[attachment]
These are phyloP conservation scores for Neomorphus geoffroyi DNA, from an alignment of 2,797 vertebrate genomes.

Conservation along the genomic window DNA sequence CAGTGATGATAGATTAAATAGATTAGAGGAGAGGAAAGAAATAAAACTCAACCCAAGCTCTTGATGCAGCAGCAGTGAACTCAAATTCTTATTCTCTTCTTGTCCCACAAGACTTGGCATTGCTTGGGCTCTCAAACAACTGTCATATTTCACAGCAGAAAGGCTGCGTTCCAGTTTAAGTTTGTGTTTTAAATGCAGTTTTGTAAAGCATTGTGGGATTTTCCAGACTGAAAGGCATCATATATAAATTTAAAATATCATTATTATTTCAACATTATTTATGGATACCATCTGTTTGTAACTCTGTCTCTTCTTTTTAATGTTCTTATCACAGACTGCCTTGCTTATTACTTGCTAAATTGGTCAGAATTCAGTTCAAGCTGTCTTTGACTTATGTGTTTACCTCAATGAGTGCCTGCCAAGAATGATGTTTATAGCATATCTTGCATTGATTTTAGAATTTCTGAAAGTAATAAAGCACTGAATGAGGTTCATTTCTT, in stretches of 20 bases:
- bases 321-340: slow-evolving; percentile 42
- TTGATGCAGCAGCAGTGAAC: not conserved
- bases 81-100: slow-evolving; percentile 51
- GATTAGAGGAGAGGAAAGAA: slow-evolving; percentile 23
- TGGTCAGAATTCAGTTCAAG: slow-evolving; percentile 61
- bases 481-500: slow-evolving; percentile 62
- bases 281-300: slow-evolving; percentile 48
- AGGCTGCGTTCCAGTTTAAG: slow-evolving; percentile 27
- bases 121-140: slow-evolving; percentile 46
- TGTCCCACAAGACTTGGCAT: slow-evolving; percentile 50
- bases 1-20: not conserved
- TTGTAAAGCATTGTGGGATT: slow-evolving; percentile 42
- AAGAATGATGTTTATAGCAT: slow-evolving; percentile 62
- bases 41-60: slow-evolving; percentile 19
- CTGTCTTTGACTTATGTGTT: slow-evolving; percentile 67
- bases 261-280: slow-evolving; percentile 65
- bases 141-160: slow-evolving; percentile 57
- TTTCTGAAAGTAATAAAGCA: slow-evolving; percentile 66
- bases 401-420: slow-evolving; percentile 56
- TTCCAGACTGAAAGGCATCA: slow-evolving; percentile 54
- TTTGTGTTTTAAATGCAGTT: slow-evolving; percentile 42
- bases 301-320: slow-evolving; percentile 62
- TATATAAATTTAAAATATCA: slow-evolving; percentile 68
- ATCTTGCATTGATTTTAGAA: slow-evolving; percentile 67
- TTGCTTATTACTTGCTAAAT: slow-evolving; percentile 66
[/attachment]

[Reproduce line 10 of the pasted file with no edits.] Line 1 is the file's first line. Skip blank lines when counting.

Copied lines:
- AGGCTGCGTTCCAGTTTAAG: slow-evolving; percentile 27